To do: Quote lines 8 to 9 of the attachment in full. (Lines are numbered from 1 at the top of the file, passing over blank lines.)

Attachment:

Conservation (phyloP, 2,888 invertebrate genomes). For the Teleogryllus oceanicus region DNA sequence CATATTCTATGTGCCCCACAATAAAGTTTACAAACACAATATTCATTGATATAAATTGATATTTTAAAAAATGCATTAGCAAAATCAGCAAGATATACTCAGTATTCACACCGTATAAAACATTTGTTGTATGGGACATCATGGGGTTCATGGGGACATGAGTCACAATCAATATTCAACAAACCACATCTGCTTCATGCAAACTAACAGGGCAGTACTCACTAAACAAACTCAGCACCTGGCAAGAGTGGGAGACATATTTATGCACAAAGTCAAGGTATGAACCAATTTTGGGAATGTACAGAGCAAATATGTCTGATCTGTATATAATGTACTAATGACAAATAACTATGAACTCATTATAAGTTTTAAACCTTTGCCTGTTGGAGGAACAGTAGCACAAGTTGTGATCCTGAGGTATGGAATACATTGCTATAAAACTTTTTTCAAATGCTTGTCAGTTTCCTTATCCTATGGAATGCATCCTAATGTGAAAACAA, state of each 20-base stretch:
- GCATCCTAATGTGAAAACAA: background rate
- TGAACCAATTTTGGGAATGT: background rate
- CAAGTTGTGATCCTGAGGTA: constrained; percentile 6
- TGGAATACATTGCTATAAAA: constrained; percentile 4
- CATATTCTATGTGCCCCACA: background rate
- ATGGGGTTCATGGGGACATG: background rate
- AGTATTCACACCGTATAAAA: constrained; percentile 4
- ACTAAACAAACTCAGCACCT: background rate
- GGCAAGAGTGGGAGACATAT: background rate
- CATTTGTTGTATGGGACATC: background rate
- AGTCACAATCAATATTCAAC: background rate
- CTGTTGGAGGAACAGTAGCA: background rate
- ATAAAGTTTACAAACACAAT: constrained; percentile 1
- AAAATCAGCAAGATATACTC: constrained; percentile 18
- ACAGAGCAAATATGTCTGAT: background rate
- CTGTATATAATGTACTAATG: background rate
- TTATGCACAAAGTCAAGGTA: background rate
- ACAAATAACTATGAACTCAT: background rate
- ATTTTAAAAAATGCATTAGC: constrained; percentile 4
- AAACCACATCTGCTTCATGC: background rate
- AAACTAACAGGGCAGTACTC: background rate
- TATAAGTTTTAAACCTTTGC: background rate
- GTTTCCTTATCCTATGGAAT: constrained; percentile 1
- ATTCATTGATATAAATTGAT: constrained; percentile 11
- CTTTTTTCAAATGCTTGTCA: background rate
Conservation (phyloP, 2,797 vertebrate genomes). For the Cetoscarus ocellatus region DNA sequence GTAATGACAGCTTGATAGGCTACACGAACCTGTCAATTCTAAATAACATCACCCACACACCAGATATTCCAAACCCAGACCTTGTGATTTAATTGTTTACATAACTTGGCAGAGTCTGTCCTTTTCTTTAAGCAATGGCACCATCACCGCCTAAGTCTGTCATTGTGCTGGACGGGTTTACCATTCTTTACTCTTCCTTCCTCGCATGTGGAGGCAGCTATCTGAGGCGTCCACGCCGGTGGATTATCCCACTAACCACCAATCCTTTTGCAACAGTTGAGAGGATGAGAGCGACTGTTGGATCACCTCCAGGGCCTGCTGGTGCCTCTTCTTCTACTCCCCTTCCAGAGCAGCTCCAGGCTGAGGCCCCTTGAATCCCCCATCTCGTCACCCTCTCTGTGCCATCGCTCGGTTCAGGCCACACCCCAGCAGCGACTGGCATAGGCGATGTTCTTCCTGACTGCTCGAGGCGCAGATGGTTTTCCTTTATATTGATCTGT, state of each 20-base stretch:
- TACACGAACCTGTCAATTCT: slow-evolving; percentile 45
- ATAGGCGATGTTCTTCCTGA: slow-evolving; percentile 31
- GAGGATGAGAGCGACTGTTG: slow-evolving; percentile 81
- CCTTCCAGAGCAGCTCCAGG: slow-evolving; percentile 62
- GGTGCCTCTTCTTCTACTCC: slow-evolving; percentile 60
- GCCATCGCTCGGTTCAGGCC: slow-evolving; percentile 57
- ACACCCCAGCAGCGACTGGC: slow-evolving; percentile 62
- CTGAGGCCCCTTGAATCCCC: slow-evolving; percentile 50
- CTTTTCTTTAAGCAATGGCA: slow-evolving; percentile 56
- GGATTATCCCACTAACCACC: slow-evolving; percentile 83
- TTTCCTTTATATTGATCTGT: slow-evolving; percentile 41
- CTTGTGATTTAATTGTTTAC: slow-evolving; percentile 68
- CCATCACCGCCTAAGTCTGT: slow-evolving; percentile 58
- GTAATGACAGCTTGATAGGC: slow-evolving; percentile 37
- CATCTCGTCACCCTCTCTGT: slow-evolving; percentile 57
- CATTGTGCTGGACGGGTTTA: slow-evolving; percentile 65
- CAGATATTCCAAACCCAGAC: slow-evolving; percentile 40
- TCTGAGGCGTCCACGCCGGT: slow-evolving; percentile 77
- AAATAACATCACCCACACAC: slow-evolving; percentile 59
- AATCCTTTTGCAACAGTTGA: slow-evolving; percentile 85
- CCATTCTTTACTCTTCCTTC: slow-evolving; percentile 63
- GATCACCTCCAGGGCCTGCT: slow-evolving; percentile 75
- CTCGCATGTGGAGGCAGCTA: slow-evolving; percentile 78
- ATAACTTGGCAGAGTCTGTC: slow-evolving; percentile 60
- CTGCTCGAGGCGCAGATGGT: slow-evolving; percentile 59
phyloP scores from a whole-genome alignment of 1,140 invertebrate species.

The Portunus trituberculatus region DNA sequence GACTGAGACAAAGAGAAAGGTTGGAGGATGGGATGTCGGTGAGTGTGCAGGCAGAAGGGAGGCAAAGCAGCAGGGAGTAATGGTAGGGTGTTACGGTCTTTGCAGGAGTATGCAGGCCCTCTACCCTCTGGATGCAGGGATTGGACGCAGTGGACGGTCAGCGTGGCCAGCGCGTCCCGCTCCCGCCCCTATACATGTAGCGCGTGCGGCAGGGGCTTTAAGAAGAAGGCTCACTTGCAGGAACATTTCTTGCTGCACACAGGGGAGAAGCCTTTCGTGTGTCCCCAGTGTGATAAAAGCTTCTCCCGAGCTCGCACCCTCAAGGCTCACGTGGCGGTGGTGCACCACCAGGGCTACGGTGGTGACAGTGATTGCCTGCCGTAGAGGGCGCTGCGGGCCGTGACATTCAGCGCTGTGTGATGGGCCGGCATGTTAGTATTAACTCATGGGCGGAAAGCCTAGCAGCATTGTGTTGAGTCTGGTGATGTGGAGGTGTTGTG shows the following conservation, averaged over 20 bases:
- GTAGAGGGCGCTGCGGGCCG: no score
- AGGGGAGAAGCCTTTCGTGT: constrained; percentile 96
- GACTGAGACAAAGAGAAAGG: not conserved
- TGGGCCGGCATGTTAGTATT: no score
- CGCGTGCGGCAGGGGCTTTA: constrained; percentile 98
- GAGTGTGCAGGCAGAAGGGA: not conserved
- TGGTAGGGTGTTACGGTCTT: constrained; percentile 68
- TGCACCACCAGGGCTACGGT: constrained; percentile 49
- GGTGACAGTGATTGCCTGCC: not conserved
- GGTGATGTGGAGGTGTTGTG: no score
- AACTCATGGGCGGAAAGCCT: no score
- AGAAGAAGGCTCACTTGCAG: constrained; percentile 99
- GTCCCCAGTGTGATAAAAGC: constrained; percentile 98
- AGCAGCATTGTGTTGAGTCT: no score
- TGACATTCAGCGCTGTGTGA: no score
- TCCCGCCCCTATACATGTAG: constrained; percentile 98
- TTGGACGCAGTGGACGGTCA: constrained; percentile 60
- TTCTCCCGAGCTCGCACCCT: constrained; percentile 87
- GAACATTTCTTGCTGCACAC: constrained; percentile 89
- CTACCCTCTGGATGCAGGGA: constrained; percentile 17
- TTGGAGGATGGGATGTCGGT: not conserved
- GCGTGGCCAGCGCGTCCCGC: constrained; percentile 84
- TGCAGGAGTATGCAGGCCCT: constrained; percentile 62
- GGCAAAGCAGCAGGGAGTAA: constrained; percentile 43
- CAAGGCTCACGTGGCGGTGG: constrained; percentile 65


- AGTATTCACACCGTATAAAA: constrained; percentile 4
- ACTAAACAAACTCAGCACCT: background rate